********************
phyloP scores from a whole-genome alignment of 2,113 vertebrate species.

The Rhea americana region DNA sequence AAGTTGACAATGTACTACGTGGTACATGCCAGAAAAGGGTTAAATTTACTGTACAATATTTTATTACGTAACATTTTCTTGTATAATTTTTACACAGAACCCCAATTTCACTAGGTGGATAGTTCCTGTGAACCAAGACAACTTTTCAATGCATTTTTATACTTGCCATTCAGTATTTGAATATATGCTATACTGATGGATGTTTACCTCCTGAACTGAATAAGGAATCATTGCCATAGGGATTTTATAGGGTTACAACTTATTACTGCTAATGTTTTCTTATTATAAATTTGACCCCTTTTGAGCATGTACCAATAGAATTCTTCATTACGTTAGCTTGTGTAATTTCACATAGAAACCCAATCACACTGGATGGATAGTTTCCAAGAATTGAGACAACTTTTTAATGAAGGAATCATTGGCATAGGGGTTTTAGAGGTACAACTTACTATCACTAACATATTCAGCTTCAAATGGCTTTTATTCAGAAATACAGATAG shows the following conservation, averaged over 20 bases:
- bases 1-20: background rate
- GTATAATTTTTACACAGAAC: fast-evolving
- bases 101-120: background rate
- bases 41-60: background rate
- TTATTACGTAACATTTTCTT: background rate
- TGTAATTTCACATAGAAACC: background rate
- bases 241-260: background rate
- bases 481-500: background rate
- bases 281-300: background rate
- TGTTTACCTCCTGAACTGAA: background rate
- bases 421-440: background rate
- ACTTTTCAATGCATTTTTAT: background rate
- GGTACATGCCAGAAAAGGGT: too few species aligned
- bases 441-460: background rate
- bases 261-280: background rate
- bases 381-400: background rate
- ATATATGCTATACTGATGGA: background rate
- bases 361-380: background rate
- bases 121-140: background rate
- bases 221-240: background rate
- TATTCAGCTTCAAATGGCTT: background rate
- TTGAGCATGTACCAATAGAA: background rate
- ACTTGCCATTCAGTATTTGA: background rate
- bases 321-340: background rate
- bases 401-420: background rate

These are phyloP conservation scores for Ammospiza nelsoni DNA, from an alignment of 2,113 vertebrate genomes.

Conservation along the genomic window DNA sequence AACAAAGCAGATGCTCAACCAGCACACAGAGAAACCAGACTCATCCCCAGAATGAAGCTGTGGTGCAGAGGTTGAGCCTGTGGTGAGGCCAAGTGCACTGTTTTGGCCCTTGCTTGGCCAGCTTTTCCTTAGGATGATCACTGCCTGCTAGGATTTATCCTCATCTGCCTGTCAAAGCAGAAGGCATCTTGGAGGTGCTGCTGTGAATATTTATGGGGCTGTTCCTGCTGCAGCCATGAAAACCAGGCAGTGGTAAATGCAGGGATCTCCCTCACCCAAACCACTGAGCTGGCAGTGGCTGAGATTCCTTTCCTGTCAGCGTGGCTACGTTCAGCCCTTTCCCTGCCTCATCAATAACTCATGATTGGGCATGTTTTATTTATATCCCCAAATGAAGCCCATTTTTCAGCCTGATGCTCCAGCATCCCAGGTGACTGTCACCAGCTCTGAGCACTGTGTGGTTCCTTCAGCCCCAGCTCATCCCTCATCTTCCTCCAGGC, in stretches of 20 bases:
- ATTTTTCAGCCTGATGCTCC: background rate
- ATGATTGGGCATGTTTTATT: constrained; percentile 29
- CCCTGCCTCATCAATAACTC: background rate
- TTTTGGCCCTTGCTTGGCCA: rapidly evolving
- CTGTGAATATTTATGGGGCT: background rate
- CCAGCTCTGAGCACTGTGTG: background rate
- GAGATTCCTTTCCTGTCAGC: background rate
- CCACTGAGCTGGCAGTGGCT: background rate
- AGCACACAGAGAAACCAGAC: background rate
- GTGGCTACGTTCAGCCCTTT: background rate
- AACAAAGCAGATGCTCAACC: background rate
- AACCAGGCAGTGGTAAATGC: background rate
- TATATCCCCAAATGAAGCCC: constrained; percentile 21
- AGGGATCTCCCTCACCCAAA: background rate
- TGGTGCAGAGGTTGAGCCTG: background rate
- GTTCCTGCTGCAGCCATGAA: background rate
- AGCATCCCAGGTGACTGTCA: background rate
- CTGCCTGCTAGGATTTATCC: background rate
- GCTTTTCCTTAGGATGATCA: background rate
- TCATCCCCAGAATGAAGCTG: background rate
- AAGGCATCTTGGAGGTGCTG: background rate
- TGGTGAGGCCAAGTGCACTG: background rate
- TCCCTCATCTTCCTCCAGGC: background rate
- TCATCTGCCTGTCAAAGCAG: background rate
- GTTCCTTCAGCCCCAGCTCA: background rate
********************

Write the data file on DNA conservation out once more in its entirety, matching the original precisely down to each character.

phyloP scores from a whole-genome alignment of 2,113 vertebrate species.

The Rhea americana region DNA sequence AAGTTGACAATGTACTACGTGGTACATGCCAGAAAAGGGTTAAATTTACTGTACAATATTTTATTACGTAACATTTTCTTGTATAATTTTTACACAGAACCCCAATTTCACTAGGTGGATAGTTCCTGTGAACCAAGACAACTTTTCAATGCATTTTTATACTTGCCATTCAGTATTTGAATATATGCTATACTGATGGATGTTTACCTCCTGAACTGAATAAGGAATCATTGCCATAGGGATTTTATAGGGTTACAACTTATTACTGCTAATGTTTTCTTATTATAAATTTGACCCCTTTTGAGCATGTACCAATAGAATTCTTCATTACGTTAGCTTGTGTAATTTCACATAGAAACCCAATCACACTGGATGGATAGTTTCCAAGAATTGAGACAACTTTTTAATGAAGGAATCATTGGCATAGGGGTTTTAGAGGTACAACTTACTATCACTAACATATTCAGCTTCAAATGGCTTTTATTCAGAAATACAGATAG shows the following conservation, averaged over 20 bases:
- bases 1-20: background rate
- GTATAATTTTTACACAGAAC: fast-evolving
- bases 101-120: background rate
- bases 41-60: background rate
- TTATTACGTAACATTTTCTT: background rate
- TGTAATTTCACATAGAAACC: background rate
- bases 241-260: background rate
- bases 481-500: background rate
- bases 281-300: background rate
- TGTTTACCTCCTGAACTGAA: background rate
- bases 421-440: background rate
- ACTTTTCAATGCATTTTTAT: background rate
- GGTACATGCCAGAAAAGGGT: too few species aligned
- bases 441-460: background rate
- bases 261-280: background rate
- bases 381-400: background rate
- ATATATGCTATACTGATGGA: background rate
- bases 361-380: background rate
- bases 121-140: background rate
- bases 221-240: background rate
- TATTCAGCTTCAAATGGCTT: background rate
- TTGAGCATGTACCAATAGAA: background rate
- ACTTGCCATTCAGTATTTGA: background rate
- bases 321-340: background rate
- bases 401-420: background rate

These are phyloP conservation scores for Ammospiza nelsoni DNA, from an alignment of 2,113 vertebrate genomes.

Conservation along the genomic window DNA sequence AACAAAGCAGATGCTCAACCAGCACACAGAGAAACCAGACTCATCCCCAGAATGAAGCTGTGGTGCAGAGGTTGAGCCTGTGGTGAGGCCAAGTGCACTGTTTTGGCCCTTGCTTGGCCAGCTTTTCCTTAGGATGATCACTGCCTGCTAGGATTTATCCTCATCTGCCTGTCAAAGCAGAAGGCATCTTGGAGGTGCTGCTGTGAATATTTATGGGGCTGTTCCTGCTGCAGCCATGAAAACCAGGCAGTGGTAAATGCAGGGATCTCCCTCACCCAAACCACTGAGCTGGCAGTGGCTGAGATTCCTTTCCTGTCAGCGTGGCTACGTTCAGCCCTTTCCCTGCCTCATCAATAACTCATGATTGGGCATGTTTTATTTATATCCCCAAATGAAGCCCATTTTTCAGCCTGATGCTCCAGCATCCCAGGTGACTGTCACCAGCTCTGAGCACTGTGTGGTTCCTTCAGCCCCAGCTCATCCCTCATCTTCCTCCAGGC, in stretches of 20 bases:
- ATTTTTCAGCCTGATGCTCC: background rate
- ATGATTGGGCATGTTTTATT: constrained; percentile 29
- CCCTGCCTCATCAATAACTC: background rate
- TTTTGGCCCTTGCTTGGCCA: rapidly evolving
- CTGTGAATATTTATGGGGCT: background rate
- CCAGCTCTGAGCACTGTGTG: background rate
- GAGATTCCTTTCCTGTCAGC: background rate
- CCACTGAGCTGGCAGTGGCT: background rate
- AGCACACAGAGAAACCAGAC: background rate
- GTGGCTACGTTCAGCCCTTT: background rate
- AACAAAGCAGATGCTCAACC: background rate
- AACCAGGCAGTGGTAAATGC: background rate
- TATATCCCCAAATGAAGCCC: constrained; percentile 21
- AGGGATCTCCCTCACCCAAA: background rate
- TGGTGCAGAGGTTGAGCCTG: background rate
- GTTCCTGCTGCAGCCATGAA: background rate
- AGCATCCCAGGTGACTGTCA: background rate
- CTGCCTGCTAGGATTTATCC: background rate
- GCTTTTCCTTAGGATGATCA: background rate
- TCATCCCCAGAATGAAGCTG: background rate
- AAGGCATCTTGGAGGTGCTG: background rate
- TGGTGAGGCCAAGTGCACTG: background rate
- TCCCTCATCTTCCTCCAGGC: background rate
- TCATCTGCCTGTCAAAGCAG: background rate
- GTTCCTTCAGCCCCAGCTCA: background rate